This was all made a bit more stressful by the fact that everything was painted and decaled already. And you can see in the top photo that there's a small gap between the top of the wall and the cab roof. I think next time I'll assemble the cab first so any additional body work can be done before painting.

The handrails ended up being more complicated than I expected. I realize now that I should have mentioned that I applied the long rails on each side of the doorway - and the little grab iron to the left of the light - before I painted the back wall. Fortunately, those details are easy to locate - Mike has molded the NBW detail right where you need to drill the holes and you can use the little grab iron from the Atlas parts for the grab next to the light. Unfortunately, you'll have to bend the door railings to fit.

The stair rails were what was complicated. But fortunately, I came up with a solution:

I just used the Atlas cab as a drilling template. You can see in the pic above that I've already created small dimples (using a push pin) for where to drill. Here's another view:

And another...

And another . . .

For the engineer's side railing, I positioned the cab on the frame, and made a dimple where the railing would go in. . .

You can just make it out below the window on the left (engineer's) side of the cab.

It was when I was fitting the cab to the frame that I discovered that the cab wouldn't stay down - the PowerPack and light wires kept pushing it up off the frame.

And then I discovered why . . . Unlike the Atlas cab, there were no locking tabs in the resin-printed cab. So I made them.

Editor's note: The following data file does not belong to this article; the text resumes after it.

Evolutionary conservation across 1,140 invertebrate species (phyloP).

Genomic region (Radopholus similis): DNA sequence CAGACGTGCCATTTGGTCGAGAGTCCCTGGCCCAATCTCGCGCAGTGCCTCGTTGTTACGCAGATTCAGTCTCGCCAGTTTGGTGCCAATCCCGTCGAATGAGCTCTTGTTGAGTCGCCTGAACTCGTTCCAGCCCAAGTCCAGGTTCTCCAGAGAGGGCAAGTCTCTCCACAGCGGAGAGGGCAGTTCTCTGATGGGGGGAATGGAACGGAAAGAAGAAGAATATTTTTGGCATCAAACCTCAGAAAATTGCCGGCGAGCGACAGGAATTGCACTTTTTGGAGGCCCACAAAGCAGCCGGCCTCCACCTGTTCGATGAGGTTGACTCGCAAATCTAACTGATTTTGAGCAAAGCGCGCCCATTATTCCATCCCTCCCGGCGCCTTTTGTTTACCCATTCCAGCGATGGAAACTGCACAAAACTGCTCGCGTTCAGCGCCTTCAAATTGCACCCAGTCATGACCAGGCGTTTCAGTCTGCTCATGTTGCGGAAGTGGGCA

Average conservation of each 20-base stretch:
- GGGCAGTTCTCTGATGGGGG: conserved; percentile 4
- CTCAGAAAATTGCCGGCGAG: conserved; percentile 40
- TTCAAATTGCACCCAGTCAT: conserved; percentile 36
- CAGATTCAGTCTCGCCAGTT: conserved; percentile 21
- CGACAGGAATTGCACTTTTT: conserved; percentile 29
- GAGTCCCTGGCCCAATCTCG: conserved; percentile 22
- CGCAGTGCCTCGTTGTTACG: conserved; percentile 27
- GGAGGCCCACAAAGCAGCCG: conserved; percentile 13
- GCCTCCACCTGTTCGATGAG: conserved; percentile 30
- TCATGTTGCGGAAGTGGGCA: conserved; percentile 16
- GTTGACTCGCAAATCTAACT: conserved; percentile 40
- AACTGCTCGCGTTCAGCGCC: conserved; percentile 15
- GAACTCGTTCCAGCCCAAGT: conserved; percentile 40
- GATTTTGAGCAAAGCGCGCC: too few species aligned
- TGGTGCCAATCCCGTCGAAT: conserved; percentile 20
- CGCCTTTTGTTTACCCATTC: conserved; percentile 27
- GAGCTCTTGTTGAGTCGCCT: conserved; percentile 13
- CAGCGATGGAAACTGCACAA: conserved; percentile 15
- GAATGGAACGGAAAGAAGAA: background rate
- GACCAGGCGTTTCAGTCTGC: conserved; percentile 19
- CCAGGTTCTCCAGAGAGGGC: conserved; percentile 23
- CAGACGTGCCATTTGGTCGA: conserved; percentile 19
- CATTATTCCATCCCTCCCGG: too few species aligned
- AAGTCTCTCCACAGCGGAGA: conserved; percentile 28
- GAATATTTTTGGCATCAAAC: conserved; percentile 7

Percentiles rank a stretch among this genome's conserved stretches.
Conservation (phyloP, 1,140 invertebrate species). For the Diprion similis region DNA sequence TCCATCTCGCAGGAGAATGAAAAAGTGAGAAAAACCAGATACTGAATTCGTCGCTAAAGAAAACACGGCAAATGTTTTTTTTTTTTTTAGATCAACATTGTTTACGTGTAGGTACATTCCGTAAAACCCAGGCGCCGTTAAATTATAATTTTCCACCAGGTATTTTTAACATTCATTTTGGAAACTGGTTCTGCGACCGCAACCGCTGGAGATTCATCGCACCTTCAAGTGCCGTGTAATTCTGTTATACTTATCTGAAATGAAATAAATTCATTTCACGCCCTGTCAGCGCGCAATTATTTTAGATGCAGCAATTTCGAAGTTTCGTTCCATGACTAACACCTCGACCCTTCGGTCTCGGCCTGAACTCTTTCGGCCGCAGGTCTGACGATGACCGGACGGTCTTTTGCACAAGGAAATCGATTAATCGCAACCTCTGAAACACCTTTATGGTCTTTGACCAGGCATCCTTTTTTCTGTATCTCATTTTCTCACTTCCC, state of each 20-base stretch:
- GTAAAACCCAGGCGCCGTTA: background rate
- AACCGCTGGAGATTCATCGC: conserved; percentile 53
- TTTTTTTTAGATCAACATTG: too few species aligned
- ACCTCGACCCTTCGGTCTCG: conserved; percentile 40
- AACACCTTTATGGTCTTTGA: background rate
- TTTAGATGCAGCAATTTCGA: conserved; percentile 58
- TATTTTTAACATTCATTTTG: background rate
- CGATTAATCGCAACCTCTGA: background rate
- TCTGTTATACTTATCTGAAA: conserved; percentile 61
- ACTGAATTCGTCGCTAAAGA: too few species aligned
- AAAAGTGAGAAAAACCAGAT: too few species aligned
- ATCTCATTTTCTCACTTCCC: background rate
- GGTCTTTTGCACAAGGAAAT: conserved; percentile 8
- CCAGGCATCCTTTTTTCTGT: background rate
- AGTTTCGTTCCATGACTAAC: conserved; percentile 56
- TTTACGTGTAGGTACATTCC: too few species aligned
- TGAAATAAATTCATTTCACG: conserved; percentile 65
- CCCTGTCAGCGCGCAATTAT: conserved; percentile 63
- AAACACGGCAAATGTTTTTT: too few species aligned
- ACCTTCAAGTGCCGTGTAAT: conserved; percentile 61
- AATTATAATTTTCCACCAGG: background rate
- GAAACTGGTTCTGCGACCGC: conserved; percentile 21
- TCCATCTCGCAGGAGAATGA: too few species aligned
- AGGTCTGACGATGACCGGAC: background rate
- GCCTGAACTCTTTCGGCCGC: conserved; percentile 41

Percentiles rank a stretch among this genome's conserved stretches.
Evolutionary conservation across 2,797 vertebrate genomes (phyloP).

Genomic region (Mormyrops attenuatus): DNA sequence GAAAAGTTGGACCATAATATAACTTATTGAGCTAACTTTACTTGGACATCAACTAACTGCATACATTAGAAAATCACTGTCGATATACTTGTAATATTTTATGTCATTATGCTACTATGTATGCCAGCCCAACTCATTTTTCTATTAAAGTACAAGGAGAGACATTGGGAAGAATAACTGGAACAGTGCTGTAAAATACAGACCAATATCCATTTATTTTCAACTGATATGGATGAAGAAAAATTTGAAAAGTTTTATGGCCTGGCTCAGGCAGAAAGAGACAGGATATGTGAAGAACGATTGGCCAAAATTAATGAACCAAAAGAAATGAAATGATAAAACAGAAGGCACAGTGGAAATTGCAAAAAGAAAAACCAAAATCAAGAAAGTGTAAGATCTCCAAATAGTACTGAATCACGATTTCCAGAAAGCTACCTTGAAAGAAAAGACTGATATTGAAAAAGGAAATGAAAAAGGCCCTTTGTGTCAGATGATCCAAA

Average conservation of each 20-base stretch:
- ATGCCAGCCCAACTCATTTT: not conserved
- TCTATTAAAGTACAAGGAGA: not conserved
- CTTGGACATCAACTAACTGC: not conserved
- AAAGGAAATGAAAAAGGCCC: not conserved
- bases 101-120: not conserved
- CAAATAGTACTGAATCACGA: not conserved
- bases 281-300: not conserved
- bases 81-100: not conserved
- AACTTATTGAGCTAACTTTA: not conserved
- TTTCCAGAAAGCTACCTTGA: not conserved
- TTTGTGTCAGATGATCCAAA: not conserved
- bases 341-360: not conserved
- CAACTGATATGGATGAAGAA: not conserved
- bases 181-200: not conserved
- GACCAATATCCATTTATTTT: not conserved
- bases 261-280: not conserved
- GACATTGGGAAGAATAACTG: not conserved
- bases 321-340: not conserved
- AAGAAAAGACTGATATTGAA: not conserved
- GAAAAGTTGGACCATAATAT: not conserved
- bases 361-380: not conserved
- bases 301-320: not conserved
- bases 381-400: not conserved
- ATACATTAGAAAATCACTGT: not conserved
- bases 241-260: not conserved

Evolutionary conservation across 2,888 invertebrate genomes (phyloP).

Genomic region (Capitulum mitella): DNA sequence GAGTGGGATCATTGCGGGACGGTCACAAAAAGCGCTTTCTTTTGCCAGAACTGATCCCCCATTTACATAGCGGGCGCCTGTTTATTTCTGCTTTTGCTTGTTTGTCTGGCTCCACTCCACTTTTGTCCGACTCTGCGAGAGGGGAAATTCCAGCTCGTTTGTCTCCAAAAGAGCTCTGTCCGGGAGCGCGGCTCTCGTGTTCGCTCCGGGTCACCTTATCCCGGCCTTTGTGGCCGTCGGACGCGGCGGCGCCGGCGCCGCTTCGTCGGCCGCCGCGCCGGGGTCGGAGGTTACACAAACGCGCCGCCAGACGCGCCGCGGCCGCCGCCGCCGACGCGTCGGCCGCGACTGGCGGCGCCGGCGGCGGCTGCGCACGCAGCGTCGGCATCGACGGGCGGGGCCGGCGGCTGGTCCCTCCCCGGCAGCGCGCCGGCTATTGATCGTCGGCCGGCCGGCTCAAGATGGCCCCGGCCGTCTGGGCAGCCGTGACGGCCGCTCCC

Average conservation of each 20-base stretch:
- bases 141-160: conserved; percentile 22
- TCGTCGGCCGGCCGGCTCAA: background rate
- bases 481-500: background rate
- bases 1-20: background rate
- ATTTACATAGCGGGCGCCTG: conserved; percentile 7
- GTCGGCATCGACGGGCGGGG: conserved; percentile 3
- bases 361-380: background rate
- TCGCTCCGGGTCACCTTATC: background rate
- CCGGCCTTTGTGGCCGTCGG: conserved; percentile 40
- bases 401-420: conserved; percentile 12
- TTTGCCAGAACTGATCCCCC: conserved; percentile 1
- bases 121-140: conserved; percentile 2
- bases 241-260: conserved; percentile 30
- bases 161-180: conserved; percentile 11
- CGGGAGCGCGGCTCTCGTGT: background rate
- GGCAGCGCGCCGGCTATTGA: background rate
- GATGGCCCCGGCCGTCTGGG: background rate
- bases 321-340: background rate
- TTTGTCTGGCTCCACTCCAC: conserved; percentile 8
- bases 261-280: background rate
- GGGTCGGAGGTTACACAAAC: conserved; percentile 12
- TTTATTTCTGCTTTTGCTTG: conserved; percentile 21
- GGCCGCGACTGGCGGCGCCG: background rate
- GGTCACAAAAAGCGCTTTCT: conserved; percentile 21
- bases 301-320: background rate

Here's a shot of the slots that the stock cab locks into:

Using my calipers, I measured not only the height of the slot, but also took measurements to determine the precise location. . .

Then I glued some strip styrene to the insides of the walls to make the locking tabs . . .

Note in the pic above that I used some double-sided foam tape to position and secure the rear bulb. And those are the plugs that go into the sockets we saw earlier.

A little bit of styrene here goes a long way - and you only want JUST ENOUGH to keep the cab in place - not so much you can't get the cab off once it's locked in.

And you'll want to be sure and sand a bevel in order to make it easier to slide the cab onto the frame. This all took a bit of trial and error and test fitting to get that perfect match of positive lock along with ease of removal.

Like so much of this project, much more time was spent trying to figure out how to do a task and think it through than it did to actually do it. I'm hoping the next build (DEY-3 #0967, a P2k S-1) will go MUCH more quickly as a result.

With the cab done, it's REALLY starting to look like a New Haven DEY-5, rather than just another Alco S-2. We're in the home stretch now, with a little scratchbuilding and adding some additional details being all that's left to do. But these details will go a long way to "New Havenizing" this model - so stay tuned!